The world’s top court, the International Court of Justice (ICJ), will prepare an advisory opinion on countries’ legal obligations to combat climate change, following a UN resolution by Vanuatu, a low-lying Pacific island nation facing peril from rising sea levels.
The resolution was supported by more than 130 countries and was greeted with cheers. While the ICJ’s legal view would be non-binding, it could then be cited in climate court cases around the world.
Vanuatu’s UN resolution seeks legal clarity on responsibilities for climate change, emphasizing that it is not seeking the court’s opinion to put in place new restrictions but to clarify existing obligations to prevent harm to the environment.
Supporters of the ICJ decision believe that governments may learn that not curbing warming gases breaks international law, and it may shape UN negotiations on climate change, and impact decisions by fossil fuel companies on their long-term investments.
The ICJ’s decision is necessary because, under the Paris climate agreement, there is confusion about a country’s legal responsibilities regarding the causes of global warming. Supporters of the ICJ decision believe it could be a game changer for new policies and for tightening existing policies, shaping the discourse, empowering and emboldening civil society, creating a new political narrative, and impacting elections.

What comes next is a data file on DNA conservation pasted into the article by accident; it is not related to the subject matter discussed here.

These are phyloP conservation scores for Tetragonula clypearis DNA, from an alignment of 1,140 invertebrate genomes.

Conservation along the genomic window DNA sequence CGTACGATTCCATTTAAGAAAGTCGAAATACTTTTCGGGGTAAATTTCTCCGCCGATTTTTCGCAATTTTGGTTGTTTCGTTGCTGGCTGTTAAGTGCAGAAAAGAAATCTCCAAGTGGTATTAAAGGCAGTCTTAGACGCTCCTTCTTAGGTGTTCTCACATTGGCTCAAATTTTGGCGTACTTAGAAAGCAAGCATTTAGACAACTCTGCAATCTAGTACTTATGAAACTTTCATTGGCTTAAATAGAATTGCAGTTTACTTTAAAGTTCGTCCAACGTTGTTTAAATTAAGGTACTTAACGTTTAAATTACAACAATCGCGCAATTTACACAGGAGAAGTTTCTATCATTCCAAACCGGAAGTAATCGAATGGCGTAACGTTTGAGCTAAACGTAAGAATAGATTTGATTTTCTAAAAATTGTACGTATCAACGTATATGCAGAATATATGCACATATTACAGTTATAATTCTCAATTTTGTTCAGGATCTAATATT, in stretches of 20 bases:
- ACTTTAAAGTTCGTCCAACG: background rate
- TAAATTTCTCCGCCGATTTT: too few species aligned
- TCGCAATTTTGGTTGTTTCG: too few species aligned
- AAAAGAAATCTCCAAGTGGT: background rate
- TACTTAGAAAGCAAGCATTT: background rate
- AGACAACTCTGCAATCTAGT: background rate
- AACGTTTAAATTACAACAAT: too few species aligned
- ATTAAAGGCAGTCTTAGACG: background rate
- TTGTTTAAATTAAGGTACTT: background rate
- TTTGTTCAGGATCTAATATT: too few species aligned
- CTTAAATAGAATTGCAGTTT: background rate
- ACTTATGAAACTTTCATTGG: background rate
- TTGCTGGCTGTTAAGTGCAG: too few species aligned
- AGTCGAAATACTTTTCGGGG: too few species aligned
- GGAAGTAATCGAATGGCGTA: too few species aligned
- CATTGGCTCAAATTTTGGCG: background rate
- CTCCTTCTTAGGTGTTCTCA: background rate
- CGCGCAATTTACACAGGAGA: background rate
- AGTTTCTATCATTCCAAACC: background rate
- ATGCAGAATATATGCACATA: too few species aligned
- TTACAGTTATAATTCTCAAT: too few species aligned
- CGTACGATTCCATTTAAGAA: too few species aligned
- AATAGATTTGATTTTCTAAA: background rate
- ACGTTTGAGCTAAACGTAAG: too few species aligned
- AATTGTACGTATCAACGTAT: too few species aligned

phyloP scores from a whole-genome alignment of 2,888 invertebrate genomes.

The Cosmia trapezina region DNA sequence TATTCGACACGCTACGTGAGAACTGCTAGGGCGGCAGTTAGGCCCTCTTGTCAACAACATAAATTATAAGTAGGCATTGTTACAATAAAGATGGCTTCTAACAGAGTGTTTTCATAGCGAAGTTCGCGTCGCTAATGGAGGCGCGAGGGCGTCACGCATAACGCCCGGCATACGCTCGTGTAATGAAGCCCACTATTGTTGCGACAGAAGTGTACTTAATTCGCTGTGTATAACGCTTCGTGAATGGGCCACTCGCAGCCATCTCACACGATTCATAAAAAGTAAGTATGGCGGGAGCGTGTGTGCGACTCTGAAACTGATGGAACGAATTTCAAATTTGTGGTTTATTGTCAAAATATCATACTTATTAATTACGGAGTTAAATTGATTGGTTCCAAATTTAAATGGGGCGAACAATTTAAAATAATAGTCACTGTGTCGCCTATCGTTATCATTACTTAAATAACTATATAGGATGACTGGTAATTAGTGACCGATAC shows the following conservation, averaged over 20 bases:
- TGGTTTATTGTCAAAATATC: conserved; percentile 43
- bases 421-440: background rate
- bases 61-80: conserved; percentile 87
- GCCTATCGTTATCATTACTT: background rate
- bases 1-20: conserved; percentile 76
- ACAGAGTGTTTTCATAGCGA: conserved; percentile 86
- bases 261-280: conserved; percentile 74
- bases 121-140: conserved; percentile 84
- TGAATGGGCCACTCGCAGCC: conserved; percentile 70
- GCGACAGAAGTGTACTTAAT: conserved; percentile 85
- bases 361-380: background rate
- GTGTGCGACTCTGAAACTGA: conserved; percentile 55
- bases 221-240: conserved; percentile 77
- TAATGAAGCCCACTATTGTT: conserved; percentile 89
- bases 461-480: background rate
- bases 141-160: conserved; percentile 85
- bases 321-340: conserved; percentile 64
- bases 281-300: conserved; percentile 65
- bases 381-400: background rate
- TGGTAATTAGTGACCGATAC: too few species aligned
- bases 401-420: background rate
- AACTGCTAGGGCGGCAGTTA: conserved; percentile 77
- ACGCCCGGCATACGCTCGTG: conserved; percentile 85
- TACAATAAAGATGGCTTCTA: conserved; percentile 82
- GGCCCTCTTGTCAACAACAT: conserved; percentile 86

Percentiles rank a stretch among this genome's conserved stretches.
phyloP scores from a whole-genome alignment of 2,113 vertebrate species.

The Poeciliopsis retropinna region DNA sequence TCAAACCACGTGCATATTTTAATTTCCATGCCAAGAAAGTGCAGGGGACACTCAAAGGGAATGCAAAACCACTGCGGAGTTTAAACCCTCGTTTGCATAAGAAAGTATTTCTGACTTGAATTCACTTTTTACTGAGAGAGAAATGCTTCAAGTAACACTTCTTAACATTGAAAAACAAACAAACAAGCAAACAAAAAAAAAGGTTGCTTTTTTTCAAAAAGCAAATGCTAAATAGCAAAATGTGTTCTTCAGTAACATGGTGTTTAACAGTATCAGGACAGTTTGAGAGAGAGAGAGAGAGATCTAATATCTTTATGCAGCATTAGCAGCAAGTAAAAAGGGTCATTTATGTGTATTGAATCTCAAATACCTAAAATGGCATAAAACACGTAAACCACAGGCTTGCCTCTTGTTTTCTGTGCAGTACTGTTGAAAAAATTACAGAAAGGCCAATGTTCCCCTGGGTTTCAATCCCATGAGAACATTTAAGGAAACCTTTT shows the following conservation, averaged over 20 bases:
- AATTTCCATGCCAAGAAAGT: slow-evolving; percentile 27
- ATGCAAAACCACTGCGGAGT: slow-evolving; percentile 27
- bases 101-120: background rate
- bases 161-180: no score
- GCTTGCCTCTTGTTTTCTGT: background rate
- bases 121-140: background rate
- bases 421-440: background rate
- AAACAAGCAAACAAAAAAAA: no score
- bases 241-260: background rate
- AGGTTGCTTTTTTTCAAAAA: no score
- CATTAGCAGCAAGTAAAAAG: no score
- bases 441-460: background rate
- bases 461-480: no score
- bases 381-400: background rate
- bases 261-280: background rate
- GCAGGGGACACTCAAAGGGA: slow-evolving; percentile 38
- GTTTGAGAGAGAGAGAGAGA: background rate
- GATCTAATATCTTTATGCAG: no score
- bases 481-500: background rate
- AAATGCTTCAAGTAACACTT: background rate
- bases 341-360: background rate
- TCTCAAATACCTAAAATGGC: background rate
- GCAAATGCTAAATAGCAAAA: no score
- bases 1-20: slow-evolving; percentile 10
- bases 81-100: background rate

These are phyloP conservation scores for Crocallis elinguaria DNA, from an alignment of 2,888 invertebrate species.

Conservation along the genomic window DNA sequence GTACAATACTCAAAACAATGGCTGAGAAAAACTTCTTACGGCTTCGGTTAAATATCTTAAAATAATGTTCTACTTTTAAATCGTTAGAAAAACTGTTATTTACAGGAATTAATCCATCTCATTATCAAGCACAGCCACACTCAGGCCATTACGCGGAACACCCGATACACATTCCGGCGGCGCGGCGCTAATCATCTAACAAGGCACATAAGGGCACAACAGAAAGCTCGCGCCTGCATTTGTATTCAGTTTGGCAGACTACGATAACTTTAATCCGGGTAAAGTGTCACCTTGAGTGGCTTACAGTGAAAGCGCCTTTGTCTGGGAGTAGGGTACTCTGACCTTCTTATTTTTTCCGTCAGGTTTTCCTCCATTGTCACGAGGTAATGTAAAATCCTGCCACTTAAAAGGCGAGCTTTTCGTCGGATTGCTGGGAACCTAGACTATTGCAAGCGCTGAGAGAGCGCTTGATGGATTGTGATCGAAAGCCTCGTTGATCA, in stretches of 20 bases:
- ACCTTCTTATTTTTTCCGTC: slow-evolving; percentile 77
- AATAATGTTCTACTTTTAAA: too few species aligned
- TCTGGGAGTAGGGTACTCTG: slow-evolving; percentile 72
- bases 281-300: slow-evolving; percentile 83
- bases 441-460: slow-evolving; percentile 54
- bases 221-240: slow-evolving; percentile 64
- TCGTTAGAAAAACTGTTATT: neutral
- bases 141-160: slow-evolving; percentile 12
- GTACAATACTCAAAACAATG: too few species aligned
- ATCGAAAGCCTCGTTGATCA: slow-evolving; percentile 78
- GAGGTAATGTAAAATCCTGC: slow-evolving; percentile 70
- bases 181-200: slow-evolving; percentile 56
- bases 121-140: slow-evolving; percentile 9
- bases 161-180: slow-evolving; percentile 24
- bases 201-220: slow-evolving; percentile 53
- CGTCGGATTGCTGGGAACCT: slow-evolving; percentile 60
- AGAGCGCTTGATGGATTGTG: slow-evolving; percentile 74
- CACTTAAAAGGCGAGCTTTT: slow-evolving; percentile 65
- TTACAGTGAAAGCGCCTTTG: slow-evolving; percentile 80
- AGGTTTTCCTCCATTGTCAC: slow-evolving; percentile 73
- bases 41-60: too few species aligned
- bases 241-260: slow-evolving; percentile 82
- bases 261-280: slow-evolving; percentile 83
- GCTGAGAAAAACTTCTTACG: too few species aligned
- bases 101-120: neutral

The resolution gained support from many countries because it was carefully crafted to avoid blaming countries such as the US and China that have contributed most to the warming gases driving up temperatures.
Vanuatu has had a bitter experience with the impacts of rising temperatures, with one cyclone alone destroying up to 64% of Vanuatu’s GDP.
Vanuatu sees the resolution as the beginning of a new era in multilateral climate cooperation, one that is more fully focused on upholding the rule of international law and an era that places human rights and intergenerational equity at the forefront of climate decision-making.